pled to the third‘ circuit so that the resultant
current of said third recti?er varies in mag
nitude, but does not vary in polarity, as the fre
quency applied to said coupling transformer is
varied from the predetermined operating fre
quency.
.
i
-
‘
5. In a superheterodyne receiver of the type'
providedwith a- single ampli?er having input and ,
output circuits each resonated to an operating
intermediate frequency, a ?rst detector network
having an output circuit coupled to said input
circuit, a local oscillator network having a tank
circuit, an automatic frequency control network
connected between said ampli?er output circuit
and said oscillator network, said control network
comprising a pair ofrecti?ers having a common
input circuit resonated to said intermediate fre
quency, said cornmoninput circuit being reac
tively coupled to said ampli?er output circuit in
cascade, means for establishing the midpoint of
said latter circuit at the alternating potential
of the high potential sidev of said ampli?er out
put circuit, a common load impedance for said
recti?ers, the latter being in series opposition 40
across said impedance, means for establishing
the midpoint of said impedance at the same po
tential as said ?rst midpoint, means establishing
one end of the impedance at a relatively ?xed.
potential, means connected to the opposite end 45
of the impedance for deriving a direct current
voltage whose magnitude and polarity is depend
ent upon the frequency departure of the ?rst. de
tector'output circuit energy from the operating
intermediate frequency, an auxiliary recti?er
having an input circuit coupled to at least one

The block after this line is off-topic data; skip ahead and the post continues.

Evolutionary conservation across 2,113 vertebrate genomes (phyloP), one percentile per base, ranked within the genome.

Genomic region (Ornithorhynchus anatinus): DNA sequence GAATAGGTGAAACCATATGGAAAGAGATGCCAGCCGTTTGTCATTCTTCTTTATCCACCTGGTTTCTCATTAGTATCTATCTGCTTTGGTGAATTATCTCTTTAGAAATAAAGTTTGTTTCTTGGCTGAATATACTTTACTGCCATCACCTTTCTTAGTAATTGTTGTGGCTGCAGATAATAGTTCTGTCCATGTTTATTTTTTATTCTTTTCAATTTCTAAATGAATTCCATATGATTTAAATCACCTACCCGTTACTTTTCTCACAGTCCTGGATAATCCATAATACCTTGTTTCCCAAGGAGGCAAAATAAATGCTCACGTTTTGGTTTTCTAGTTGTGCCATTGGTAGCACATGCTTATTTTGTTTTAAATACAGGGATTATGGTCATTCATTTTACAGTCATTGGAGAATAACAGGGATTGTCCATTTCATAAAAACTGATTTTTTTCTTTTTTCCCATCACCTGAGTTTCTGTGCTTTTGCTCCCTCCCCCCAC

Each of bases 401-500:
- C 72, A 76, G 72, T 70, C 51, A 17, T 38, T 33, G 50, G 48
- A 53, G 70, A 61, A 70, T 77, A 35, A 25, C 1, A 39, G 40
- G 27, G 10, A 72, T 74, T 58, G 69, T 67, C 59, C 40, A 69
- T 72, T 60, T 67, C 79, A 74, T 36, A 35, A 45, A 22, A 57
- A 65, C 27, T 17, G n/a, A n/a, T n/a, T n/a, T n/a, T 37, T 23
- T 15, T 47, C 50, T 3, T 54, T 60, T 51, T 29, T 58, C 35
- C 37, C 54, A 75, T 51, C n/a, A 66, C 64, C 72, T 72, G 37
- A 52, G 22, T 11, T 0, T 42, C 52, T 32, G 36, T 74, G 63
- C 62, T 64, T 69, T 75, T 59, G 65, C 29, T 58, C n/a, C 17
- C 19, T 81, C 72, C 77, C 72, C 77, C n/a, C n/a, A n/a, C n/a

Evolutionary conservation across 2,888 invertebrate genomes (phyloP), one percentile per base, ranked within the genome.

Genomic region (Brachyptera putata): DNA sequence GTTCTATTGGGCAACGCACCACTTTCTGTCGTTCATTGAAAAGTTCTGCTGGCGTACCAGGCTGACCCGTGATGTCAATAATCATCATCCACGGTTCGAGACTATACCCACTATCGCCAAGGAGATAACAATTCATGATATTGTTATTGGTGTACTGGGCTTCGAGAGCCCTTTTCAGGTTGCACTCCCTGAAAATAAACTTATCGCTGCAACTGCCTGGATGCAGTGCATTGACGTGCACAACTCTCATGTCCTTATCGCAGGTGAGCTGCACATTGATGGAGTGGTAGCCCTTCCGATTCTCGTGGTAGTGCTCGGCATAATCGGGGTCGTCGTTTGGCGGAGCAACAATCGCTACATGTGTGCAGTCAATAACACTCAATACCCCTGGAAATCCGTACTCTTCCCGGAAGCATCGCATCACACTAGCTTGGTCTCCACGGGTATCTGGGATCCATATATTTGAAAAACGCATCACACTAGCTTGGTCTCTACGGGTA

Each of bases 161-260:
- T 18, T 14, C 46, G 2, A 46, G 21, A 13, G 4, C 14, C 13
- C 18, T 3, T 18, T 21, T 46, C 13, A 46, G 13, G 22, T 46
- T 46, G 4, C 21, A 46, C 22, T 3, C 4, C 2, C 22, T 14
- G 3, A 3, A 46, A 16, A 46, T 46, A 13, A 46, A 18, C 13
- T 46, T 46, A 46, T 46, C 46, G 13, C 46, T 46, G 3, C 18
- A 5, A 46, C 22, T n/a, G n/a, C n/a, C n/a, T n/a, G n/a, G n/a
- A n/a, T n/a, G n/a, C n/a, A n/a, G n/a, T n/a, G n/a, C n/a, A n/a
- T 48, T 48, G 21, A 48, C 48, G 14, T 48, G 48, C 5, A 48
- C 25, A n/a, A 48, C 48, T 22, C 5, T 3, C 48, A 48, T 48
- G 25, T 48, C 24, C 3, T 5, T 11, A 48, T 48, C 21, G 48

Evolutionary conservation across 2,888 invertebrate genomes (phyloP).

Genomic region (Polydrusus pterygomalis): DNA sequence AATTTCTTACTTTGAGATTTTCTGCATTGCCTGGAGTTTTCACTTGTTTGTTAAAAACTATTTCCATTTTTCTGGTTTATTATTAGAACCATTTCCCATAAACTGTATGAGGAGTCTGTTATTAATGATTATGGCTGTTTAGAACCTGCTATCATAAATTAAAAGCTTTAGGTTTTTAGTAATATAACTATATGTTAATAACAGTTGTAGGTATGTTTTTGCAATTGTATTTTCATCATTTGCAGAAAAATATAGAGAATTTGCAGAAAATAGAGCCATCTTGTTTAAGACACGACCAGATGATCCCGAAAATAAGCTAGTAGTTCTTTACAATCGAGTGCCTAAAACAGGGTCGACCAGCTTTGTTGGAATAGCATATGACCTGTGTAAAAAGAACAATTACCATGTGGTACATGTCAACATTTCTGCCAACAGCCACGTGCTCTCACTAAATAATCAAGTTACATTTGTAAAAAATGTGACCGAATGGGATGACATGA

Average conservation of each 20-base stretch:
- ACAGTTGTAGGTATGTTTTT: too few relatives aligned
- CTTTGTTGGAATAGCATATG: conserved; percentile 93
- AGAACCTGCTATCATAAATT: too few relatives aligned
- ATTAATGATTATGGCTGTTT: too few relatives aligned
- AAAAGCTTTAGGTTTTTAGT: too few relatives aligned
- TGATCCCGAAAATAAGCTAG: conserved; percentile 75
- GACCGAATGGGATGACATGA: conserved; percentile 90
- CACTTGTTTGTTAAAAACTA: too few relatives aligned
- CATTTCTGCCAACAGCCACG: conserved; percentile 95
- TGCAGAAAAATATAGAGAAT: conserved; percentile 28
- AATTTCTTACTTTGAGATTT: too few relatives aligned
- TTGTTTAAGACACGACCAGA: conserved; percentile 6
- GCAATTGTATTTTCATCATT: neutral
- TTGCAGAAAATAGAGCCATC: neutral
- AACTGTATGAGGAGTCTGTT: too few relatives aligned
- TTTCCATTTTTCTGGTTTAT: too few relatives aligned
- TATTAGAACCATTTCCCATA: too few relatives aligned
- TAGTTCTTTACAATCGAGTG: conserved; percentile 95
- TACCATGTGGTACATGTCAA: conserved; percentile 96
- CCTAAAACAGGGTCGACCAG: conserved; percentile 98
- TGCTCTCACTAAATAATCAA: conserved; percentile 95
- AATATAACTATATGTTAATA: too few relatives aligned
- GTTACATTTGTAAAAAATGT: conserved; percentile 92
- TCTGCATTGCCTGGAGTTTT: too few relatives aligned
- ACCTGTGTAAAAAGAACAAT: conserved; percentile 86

said cascaded circuits to receive intermediate
in such a manner that said second circuit acts
as a common input circuit for the'recti?ers, a
frequency energy therefrom, and a utilization
common load impedance ‘for the recti?ers, said
lize the recti?ed current of the latter.
recti?ers being in series opposition across the
impedance whereby their direct current outputs
are in opposition, means for utilizing the result
ant direct current of said opposed recti?ers, an
additional recti?er having a resonant input cir
cuit, tuned to said predetermined frequency, re
actively coupled to the second of saidcascaded cir
cuits, means for utilizing the audio component of
signal currents recti?ed in said additional recti
65 ?er circuit, each of said recti?ers being a diode,
and a link coil coupling the input circuit of said
additional recti?er to'the said second of the cas
caded circuits.
so I
network coupled to the auxiliary recti?er to uti
55
6. In a superheterodyne receiver of the type
provided with a single ampli?er having input and
output circuits each resonated to an operating
intermediate frequency, a ?rst detector network
having an output circuit coupled to said input 60
circuit, a local oscillator network having a tank
circuit, an automatic frequency control network
connected between said ampli?er output circuit -
and said oscillator network, said control network
comprising a pair of recti?ers having a common 65
input circuit resonated to said intermediate fre
quency, said common input circuit being re
actively coupled to said ampli?er output circuit in
4. In a radio receiver, a coupling transformer cascade, means for establishing the midpoint of
comprising a pair of resonant circuits reactively . said latter circuit at the alternating potential
coupled in cascade, said circuits being tuned to a
of the high potential side of said ampli?er out
predetermined operating frequency, a pair of
put circuit, a common load impedance for said
recti?ers connected to the second of said cas~
caded circuits so that the second circuit acts as
a common input circuit for the recti?ers, means
recti?ers, the latter being in series opposition